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Montevideo
Montevideo is the capital and largest city of Uruguay.It is headquarters to most Uruguayan banks and other financial institutions, plus has the Montevideo Stock Exchange (with the Top 150 Index).  Similarly, the city and its region has most of the industries in Uruguay, including Heavy manufacturing as well as High-tech.  Some workers are attracted to Uruguay, mostly from lower-income countries in South America.Uruguay, including Montevideo, is also a major offshore financial centre, owing to greater financial and political stability in Uruguay than anywhere else on the continent except Argentina, plus more honest financial dealings than even Argentina and certainly elsewhere on the continent.

The country earned the reputation as 'the Switzerland of Latin America' because of its banking secrecy laws, political stability, High literacy rate and excellent welfare system of the past. However, this image of a secure financial haven is being undermined by the country's economic difficulties and the improving economies of its neighbors.Monetary unit is Uruguay peso.


Financial Background
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Over the last five years, the Government of Uruguay (GOU) has instituted several legislative and regulatory reforms in connection with the further consolidation of its anti-money laundering program.In December 2003, the Uruguayan Chamber of Representatives approved a bill designed to Limit bank secrecy and confidentiality. The bill is specifically intended to increase credit transparency by eliminating bank secrecy for information pertaining to personal loans, financial credits, mortgages, or similar obligations. The bill does not, however, lift bank secrecy for law enforcement investigations regarding money laundering or terrorist finance.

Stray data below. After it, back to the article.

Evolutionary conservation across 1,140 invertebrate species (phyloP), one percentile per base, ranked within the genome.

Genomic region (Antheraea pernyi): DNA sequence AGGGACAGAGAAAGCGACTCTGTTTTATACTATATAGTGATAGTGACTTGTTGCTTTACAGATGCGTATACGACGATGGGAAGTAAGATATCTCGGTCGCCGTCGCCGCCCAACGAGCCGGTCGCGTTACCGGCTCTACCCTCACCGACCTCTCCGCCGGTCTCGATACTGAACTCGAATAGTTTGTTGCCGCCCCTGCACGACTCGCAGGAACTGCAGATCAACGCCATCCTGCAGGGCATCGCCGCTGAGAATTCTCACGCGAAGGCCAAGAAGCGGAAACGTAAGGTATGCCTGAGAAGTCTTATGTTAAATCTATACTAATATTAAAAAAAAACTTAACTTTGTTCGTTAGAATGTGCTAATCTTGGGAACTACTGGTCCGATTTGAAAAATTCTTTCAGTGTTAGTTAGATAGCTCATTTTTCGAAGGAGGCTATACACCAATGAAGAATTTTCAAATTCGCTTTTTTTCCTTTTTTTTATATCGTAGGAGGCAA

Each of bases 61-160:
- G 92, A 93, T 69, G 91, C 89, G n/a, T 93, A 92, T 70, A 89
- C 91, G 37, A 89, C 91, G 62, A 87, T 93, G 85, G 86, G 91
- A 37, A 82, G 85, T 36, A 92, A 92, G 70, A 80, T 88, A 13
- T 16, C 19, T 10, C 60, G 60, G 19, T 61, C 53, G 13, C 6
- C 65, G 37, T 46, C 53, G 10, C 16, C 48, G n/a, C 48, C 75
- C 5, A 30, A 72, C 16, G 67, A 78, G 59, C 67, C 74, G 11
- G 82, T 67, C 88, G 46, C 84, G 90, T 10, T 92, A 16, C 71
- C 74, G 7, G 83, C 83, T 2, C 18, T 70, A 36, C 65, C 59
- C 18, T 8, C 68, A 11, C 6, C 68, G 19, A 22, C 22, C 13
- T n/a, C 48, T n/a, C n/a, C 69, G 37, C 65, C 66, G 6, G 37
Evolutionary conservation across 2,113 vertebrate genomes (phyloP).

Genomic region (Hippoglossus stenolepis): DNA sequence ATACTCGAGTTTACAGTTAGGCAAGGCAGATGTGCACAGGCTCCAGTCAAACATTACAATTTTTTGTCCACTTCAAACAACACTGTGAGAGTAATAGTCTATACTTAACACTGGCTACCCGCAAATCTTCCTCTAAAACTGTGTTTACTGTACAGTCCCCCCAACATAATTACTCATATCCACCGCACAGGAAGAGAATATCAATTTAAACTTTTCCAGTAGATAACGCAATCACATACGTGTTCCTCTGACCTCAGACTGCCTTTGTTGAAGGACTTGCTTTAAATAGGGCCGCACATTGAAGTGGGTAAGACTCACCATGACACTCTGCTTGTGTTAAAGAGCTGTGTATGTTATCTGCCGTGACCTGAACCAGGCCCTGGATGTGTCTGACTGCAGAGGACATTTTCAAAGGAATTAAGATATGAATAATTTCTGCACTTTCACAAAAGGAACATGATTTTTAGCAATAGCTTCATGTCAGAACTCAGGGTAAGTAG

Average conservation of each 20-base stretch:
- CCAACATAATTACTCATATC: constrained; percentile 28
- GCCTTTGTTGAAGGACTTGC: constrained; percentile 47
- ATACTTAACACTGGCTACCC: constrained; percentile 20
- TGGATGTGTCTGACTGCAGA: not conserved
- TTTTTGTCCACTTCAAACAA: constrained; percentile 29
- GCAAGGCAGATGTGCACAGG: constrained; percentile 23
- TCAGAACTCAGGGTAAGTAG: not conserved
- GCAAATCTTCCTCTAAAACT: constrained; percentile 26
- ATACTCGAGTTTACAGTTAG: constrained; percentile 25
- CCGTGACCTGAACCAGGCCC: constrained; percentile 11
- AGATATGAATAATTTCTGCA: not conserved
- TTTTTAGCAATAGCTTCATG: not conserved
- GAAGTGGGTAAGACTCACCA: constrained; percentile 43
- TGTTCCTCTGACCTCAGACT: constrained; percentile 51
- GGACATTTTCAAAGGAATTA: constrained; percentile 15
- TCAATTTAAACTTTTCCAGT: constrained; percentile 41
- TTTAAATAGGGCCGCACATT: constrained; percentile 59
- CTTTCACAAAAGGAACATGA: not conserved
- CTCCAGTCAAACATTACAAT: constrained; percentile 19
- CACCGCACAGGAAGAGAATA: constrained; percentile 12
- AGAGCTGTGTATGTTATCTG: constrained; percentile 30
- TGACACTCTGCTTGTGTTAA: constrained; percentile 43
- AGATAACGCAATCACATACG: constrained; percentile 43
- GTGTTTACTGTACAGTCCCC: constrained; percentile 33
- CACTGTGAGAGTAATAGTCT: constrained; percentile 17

A series of Central Bank regulations require banks (including offshore), Currency Exchange houses, and stockbrokers to implement anti-money laundering policies, including the recording in internal databases transactions over $10,000, and the reporting of suspicious transactions to the UIAF. In addition, the insurance and reinsurance sector, stock market, and Currency Exchange houses must know and thoroughly identify their customers, and report suspicious financial transactions to UIAF. The insurance sectors maintain a registry of "relevant" transactions, such as payments of insurance premiums of $10,000 or more, while stock and investment fund administrators must maintain a registry of individuals and entities exchanging Currency or other valuables in amount greater than $10,000. Uruguay remains active in international anti-money laundering efforts. In addition to its membership in GAFISUD, Uruguay is also a member of the OAS Inter-American Drug Abuse Control Commission Experts Group to Control Money Laundering.

Uruguay's financial system is comprised of banks, financial houses, offshore banks and representative offices of foreign banks. All of the above types of institutions require the authorization to operate by Uruguay's Central Bank. It is important to notice that in the last decade, representative offices of foreign banks have sprung up as an inexpensive vehicle for foreign banks to channel business to their headquarters without the need to establish themselves locally.Uruguay's banking system is a solid one, characterized by lack of Exchange controls, transfer of funds restrictions or profit remittance limits,strict banking secrecy,an easy process for foreign nationals or companies to Open bank accounts,and the existence of a limited number of reputable institutions.
Posted by  Spintelligent (Pty) Ltd
 
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